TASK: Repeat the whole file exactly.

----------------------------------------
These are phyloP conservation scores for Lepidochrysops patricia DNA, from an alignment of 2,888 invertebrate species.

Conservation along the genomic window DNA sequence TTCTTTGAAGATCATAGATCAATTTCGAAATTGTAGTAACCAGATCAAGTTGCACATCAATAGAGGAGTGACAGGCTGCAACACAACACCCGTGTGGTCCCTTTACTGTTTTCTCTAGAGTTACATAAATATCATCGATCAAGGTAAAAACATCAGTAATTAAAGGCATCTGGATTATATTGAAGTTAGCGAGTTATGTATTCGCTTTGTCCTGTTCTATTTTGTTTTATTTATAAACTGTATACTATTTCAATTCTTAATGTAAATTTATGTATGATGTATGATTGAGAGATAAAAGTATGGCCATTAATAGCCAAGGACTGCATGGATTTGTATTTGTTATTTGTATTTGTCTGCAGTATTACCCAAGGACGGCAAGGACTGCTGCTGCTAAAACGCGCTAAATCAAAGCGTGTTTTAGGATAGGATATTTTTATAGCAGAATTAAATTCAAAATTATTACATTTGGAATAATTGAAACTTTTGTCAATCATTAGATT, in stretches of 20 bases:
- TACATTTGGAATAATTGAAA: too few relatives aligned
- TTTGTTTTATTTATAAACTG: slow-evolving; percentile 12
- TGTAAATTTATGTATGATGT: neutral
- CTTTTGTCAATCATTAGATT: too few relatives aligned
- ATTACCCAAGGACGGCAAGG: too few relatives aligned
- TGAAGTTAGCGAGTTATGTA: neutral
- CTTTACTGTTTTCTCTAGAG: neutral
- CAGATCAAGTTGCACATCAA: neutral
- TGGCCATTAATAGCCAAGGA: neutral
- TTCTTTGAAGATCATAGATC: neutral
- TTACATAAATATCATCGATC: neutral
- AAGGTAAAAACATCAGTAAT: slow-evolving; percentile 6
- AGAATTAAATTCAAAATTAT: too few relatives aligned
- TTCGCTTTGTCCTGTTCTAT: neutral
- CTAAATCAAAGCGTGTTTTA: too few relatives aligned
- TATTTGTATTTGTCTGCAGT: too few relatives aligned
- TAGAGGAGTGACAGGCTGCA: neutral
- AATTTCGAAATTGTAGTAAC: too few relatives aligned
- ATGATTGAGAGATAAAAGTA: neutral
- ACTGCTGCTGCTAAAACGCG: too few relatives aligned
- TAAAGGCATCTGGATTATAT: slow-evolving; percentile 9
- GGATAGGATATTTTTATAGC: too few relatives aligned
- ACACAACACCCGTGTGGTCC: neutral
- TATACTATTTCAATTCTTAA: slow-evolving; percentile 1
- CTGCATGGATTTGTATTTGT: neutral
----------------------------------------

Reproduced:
These are phyloP conservation scores for Lepidochrysops patricia DNA, from an alignment of 2,888 invertebrate species.

Conservation along the genomic window DNA sequence TTCTTTGAAGATCATAGATCAATTTCGAAATTGTAGTAACCAGATCAAGTTGCACATCAATAGAGGAGTGACAGGCTGCAACACAACACCCGTGTGGTCCCTTTACTGTTTTCTCTAGAGTTACATAAATATCATCGATCAAGGTAAAAACATCAGTAATTAAAGGCATCTGGATTATATTGAAGTTAGCGAGTTATGTATTCGCTTTGTCCTGTTCTATTTTGTTTTATTTATAAACTGTATACTATTTCAATTCTTAATGTAAATTTATGTATGATGTATGATTGAGAGATAAAAGTATGGCCATTAATAGCCAAGGACTGCATGGATTTGTATTTGTTATTTGTATTTGTCTGCAGTATTACCCAAGGACGGCAAGGACTGCTGCTGCTAAAACGCGCTAAATCAAAGCGTGTTTTAGGATAGGATATTTTTATAGCAGAATTAAATTCAAAATTATTACATTTGGAATAATTGAAACTTTTGTCAATCATTAGATT, in stretches of 20 bases:
- TACATTTGGAATAATTGAAA: too few relatives aligned
- TTTGTTTTATTTATAAACTG: slow-evolving; percentile 12
- TGTAAATTTATGTATGATGT: neutral
- CTTTTGTCAATCATTAGATT: too few relatives aligned
- ATTACCCAAGGACGGCAAGG: too few relatives aligned
- TGAAGTTAGCGAGTTATGTA: neutral
- CTTTACTGTTTTCTCTAGAG: neutral
- CAGATCAAGTTGCACATCAA: neutral
- TGGCCATTAATAGCCAAGGA: neutral
- TTCTTTGAAGATCATAGATC: neutral
- TTACATAAATATCATCGATC: neutral
- AAGGTAAAAACATCAGTAAT: slow-evolving; percentile 6
- AGAATTAAATTCAAAATTAT: too few relatives aligned
- TTCGCTTTGTCCTGTTCTAT: neutral
- CTAAATCAAAGCGTGTTTTA: too few relatives aligned
- TATTTGTATTTGTCTGCAGT: too few relatives aligned
- TAGAGGAGTGACAGGCTGCA: neutral
- AATTTCGAAATTGTAGTAAC: too few relatives aligned
- ATGATTGAGAGATAAAAGTA: neutral
- ACTGCTGCTGCTAAAACGCG: too few relatives aligned
- TAAAGGCATCTGGATTATAT: slow-evolving; percentile 9
- GGATAGGATATTTTTATAGC: too few relatives aligned
- ACACAACACCCGTGTGGTCC: neutral
- TATACTATTTCAATTCTTAA: slow-evolving; percentile 1
- CTGCATGGATTTGTATTTGT: neutral